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United States Department of Agriculture

Agricultural Research Service

Research Project: Immunological Intervention of Malignant Catarrhal Fever Virus-Induced Disease in Ruminants

Location: Animal Diseases Research

Title: Development of an in vivo system to measure antibody-blocking of ovine herpesvirus 2 entry

Authors
item Li, Hong
item Cunha, Cristina
item O'Toole, D -
item Nicola, A -
item Knowles, Donald
item Taus, Naomi

Submitted to: Journal of Virological Methods
Publication Type: Peer Reviewed Journal
Publication Acceptance Date: December 17, 2012
Publication Date: March 1, 2013
Citation: Li, H., Cunha, C.W., O'Toole, D., Nicola, A.V., Knowles Jr, D.P., Taus, N.S. 2013. Development of an in vivo system to measure antibody-blocking of ovine herpesvirus 2 entry. Journal of Virological Methods. 188(1-2):104-107.

Interpretive Summary: Sheep-associated malignant catarrhal fever, a frequently fatal disease caused by a herpesvirus called ovine herpesvirus 2, has emerged as a significant threat to American bison. With no treatment available, development of a vaccine to protect bison from the disease becomes a higher priority for the industry and the producers. Since the causative virus has never been cultured, an alternative to a culture-based virus blocking assay is needed to assess neutralizing antibody activity in vaccine development. Herein we evaluated two animal systems using sheep and rabbits to determine whether they could be used to assess the ability of antibodies to block the virus at the entry site by mixing virus and antiviral serum before challenge by intranasal nebulization. Results showed the system works well. The positive serum reduced viral infectivity by approximately 1,000 fold in sheep based on delayed detection of viral DNA and seroconversion as compared to the negative control group, which received virus treated with negative sheep serum. All rabbits that received the virus mixed with the positive sheep serum were protected from the infection, while all rabbits in the control groups developed disease. The data indicate that this type of animal system, sheep or rabbits, can be used to assess antibody's ability to block virus entry, which is a significant tool for the analysis of protective antibody responses to the virus.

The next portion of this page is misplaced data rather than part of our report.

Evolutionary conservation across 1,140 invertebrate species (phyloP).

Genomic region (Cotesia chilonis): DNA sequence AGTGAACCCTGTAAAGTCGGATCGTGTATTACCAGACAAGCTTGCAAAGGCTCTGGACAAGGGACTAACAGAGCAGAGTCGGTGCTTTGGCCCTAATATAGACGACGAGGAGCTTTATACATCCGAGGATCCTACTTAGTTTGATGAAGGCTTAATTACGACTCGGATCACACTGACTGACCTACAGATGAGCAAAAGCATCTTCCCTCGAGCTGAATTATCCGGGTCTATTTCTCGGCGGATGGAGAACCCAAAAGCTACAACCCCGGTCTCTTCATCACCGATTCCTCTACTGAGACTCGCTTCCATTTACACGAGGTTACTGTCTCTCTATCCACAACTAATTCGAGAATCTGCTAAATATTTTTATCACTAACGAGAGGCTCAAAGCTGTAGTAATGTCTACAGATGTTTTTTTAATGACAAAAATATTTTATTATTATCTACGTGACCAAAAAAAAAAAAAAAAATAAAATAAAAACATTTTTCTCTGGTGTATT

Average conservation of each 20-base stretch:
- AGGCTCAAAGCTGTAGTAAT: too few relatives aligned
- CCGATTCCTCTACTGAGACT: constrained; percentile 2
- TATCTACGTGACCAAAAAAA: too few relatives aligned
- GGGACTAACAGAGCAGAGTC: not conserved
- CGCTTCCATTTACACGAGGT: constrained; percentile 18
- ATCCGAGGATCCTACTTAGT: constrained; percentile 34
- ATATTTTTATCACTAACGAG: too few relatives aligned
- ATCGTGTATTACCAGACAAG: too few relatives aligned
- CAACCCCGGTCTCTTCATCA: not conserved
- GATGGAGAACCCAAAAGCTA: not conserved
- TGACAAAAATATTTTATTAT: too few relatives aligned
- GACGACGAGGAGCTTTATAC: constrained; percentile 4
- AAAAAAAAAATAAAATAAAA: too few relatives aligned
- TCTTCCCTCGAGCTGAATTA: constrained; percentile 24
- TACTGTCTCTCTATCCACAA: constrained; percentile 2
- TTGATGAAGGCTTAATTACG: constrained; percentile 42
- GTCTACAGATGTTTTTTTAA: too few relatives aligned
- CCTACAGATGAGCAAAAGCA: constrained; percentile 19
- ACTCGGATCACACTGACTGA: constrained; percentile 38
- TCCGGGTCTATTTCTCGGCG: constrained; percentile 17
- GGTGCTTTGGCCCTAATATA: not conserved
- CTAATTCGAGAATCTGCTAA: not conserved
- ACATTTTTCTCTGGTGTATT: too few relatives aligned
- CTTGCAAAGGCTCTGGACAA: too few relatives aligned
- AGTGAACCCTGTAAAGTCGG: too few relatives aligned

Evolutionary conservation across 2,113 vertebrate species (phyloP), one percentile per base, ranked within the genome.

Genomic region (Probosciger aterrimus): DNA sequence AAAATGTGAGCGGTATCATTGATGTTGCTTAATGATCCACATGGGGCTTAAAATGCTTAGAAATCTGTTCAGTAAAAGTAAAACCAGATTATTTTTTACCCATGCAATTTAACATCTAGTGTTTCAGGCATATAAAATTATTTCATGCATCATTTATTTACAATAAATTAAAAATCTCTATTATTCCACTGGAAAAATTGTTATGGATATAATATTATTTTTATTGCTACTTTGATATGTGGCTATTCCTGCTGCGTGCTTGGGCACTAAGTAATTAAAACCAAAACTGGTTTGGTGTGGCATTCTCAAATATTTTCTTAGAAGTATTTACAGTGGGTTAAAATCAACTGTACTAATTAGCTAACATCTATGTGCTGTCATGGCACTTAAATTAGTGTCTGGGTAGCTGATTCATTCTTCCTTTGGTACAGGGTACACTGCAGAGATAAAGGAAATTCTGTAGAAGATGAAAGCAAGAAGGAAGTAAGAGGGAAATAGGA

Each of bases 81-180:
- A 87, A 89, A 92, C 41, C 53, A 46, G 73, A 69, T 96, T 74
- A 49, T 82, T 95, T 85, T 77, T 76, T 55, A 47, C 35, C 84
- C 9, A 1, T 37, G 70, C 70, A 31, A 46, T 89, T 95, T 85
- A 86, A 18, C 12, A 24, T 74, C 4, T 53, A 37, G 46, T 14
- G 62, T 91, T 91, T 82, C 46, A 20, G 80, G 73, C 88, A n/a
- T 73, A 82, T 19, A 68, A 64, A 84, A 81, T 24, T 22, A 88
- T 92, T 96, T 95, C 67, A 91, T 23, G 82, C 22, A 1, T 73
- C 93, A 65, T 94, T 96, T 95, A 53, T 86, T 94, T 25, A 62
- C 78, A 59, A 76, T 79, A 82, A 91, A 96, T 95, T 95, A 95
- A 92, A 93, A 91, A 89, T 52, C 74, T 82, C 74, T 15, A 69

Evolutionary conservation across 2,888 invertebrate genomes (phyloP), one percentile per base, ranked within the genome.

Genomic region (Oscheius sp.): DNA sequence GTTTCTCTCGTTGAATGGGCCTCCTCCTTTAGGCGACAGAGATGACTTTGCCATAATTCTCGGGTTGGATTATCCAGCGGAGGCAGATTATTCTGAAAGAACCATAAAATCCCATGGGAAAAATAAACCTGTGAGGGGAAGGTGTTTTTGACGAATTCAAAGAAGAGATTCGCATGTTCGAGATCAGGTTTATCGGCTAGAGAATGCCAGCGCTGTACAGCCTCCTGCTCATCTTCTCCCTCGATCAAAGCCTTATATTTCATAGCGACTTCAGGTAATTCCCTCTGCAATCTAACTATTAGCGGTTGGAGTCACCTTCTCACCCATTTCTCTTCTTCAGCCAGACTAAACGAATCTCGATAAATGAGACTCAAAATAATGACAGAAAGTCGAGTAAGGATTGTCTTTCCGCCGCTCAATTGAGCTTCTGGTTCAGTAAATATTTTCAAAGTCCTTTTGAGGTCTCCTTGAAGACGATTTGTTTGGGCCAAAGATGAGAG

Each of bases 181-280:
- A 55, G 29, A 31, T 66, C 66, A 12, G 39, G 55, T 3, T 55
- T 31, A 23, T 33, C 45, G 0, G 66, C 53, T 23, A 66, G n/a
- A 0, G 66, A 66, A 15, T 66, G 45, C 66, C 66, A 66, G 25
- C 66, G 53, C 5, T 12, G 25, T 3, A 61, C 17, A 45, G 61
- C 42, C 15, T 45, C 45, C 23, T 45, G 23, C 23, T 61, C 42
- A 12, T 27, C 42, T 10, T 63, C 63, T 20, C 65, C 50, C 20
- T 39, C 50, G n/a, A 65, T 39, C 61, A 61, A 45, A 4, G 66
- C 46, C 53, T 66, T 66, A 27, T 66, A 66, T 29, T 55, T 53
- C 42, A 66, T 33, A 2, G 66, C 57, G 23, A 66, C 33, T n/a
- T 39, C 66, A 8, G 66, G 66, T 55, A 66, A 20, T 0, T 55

Technical Abstract: Ovine herpesvirus 2 (OvHV-2), the causative agent of sheep-associated malignant catarrhal fever (SA-MCF), has never been propagated in vitro. Thus, an alternative to in vitro virus neutralization is needed to assess neutralizing antibody activity to OvHV-2 in SA-MCF vaccine development. Herein we evaluated an in vivo system in sheep and rabbits to determine whether it could be used to assess the ability of antibodies to block OvHV-2 at the entry site by mixing virus and anti-OvHV-2 serum before challenge by intranasal nebulization. A dose of OvHV-2 (10^6 viral DNA copies) incubated with sheep sera (1:4 final dilution) at 37 C for 1 hr was delivered by intranasal nebulization to sheep and rabbits. All sheep became infected, but the positive serum reduced viral infectivity by approximately 1,000 fold based on delayed detection of viral DNA and seroconversion as compared to the negative control group, which received virus treated with negative sheep serum. All rabbits that received the virus mixed with the positive sheep serum, either with or without complement, were protected from the infection while all rabbits in the control groups developed SA-MCF. The data indicate that this type of in vivo system, sheep or rabbits, can be used to assess antibody's ability to block OvHV-2 entry, which is a significant tool for the analysis of protective antibody responses to the virus.

Last Modified: 12/18/2014